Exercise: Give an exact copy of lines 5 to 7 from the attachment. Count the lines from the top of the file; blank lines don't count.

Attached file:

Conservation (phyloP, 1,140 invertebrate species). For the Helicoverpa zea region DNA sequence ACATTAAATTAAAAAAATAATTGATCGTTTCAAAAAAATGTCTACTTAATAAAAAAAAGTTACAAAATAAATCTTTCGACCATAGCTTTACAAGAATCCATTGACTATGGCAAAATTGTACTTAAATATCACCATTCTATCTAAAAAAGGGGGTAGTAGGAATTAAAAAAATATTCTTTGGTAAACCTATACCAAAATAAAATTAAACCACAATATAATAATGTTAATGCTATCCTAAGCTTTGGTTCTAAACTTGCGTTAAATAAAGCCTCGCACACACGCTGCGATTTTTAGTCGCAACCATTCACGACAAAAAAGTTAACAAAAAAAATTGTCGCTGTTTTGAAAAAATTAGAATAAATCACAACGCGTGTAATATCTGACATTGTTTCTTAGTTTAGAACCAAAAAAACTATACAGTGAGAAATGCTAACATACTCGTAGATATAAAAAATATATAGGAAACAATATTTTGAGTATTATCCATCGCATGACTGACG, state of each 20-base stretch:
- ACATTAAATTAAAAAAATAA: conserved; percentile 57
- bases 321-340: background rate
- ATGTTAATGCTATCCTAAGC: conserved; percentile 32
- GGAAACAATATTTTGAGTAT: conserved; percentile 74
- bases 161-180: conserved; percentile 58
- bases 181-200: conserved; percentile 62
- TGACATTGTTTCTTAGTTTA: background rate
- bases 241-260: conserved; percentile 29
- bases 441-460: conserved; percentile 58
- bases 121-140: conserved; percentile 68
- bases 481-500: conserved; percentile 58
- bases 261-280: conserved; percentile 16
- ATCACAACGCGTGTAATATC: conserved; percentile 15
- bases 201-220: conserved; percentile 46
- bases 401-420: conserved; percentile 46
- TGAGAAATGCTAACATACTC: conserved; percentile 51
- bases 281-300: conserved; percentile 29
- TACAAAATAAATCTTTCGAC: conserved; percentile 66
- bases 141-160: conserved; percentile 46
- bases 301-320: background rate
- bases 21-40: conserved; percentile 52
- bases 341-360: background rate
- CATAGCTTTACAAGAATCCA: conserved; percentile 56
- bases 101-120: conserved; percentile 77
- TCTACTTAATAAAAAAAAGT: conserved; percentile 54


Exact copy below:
- GGAAACAATATTTTGAGTAT: conserved; percentile 74
- bases 161-180: conserved; percentile 58
- bases 181-200: conserved; percentile 62